Like most golfers, you probably want to hit the ball farther. Seems no matter how far we crush it, there's always room to hit it a few more yards down the fairway. And why? Well, longer drives tend to result in shorter, easier approach shots, which, as you know, make it a lot easier to shoot lower scores. The problem most golfers have is, they don't really know all the ingredients that'll maximize their distance. Clubhead speed, for instance, is a major component of more yardage. But increasing your clubhead speed isn't something you can just do overnight. You have to optimize your golf swing for more speed, as well as train your body to react faster during your swing–both in order to ramp up your clubhead speed. Another way many golfers try to increase their clubhead speed is to swing longer and lighter drivers, since the longer the club, the greater the centrifugal force it has as it swings in an arc around your body. And while that's true, and longer clubs can boost your swing speed, what happens to your consistency? What happens to the moment of impact with the ball and the clubface?
I'm a big believer that the most effective way to add distance to your tee shots is to hone in on your impact. In other words, make it more efficient. For instance, hitting the ball just toward the heel and low on the face can lower your launch angle about 4 degrees, costing you at least 5 mph of ball speed. It also can increase your spin by about 700 rpm, resulting in a distance loss as high as 20% and a decrease in accuracy by up to 30 yards offline!
So what can you do to make sure you're making solid contact? Obviously, get your driver fitted for your swing, and factor in loft, shaft length and even lie angle to the equation. You may find that a longer driver can actually help you hit more solid shots. Second, when working with your instructor and clubfitter, determine the optimal impact point on the clubface that's best for your game. Better players, who tend to have higher swing speeds may benefit from hitting their tee shots just above the center of the face, resulting in a slightly lower ball speed but a higher launch angle with more spin. Higher-handicappers, on the other hand, may benefit from hitting their tee shots more toward the center or even just below the center of the clubface, resulting in shots that have a higher ball speed and added spin for greater loft. The best way to start checking your optimal impact point is to use a simple dry-erase marker. They're easy to use, wipe clean and work wonders not only in helping you see where you're making contact with the ball, but also in helping you make the swing and club adjustments necessary to start hitting longer and straighter tee shots. It just might be the best $1.50 you ever spent!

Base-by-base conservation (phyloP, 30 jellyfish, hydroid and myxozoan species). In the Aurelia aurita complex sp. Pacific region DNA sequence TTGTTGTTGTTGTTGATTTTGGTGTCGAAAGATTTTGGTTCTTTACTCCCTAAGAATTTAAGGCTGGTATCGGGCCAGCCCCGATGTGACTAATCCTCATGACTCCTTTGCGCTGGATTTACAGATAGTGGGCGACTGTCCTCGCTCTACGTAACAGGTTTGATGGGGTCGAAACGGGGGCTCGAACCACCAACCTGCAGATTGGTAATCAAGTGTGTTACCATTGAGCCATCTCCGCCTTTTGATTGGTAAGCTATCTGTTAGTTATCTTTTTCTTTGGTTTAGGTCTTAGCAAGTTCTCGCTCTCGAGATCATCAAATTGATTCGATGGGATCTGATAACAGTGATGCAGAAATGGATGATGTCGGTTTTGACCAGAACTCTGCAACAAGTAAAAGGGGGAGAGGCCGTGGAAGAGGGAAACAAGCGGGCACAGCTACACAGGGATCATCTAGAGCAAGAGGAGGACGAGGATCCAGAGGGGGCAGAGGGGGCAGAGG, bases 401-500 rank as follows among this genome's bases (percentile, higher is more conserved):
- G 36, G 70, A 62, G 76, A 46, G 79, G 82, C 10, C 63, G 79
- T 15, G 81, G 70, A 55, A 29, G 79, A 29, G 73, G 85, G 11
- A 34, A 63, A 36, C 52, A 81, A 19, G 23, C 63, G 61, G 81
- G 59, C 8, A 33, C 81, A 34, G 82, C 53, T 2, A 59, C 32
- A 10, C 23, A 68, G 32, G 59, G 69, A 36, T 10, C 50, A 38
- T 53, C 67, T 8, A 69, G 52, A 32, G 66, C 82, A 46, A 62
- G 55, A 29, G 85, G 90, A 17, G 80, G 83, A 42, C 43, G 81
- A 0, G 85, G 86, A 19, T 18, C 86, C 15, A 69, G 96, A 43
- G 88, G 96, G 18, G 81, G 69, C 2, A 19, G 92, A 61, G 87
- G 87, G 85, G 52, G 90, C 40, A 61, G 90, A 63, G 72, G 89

James Leitz, PGA, is the head professional at Pinewood CC in Louisiana. Visit pinewoodcc.net.
Today's drivers are more forgiving than ever. In fact, some could say that the driver is the most forgiving club in the entire bag. Why? First, it's the biggest. And the bigger the overall head volume, the bigger the clubface can be. And the bigger the clubface, the easier it is to hit straighter, longer shots. Now, this doesn't mean that bigger drivers have bigger sweet spots. They don't. Instead, they tend to have a greater area around the sweet spot where you can make contact with the golf ball and still produce good results. This is what "forgiveness" actually means. More forgiving drivers are ones that produce little to no noticeable distance/accuracy loss on shots off the sweet spot.
Most equipment manufacturers take advantage of a variety of titanium face designs, primarily because titanium is lightweight, strong and resilient. And while faces tend to look relatively the same on the outside, behind the clubface is all business. It's here that some drivers have mixed thicknesses and cool geometries, which again, work to make the area around the sweet spot as forgiving as possible. Other variants include a "cup-face" design, which is a fancy way of describing a clubface that includes the front part of the crown and sole of the club. This means no welds on the actual face, which some manufacturers say leads to greater distance and forgiveness.
No matter what clubface you encounter today, rest assured it's a lot better than we had to choose from as little as 10 years ago. Just be sure you get fit for the right driver for your game!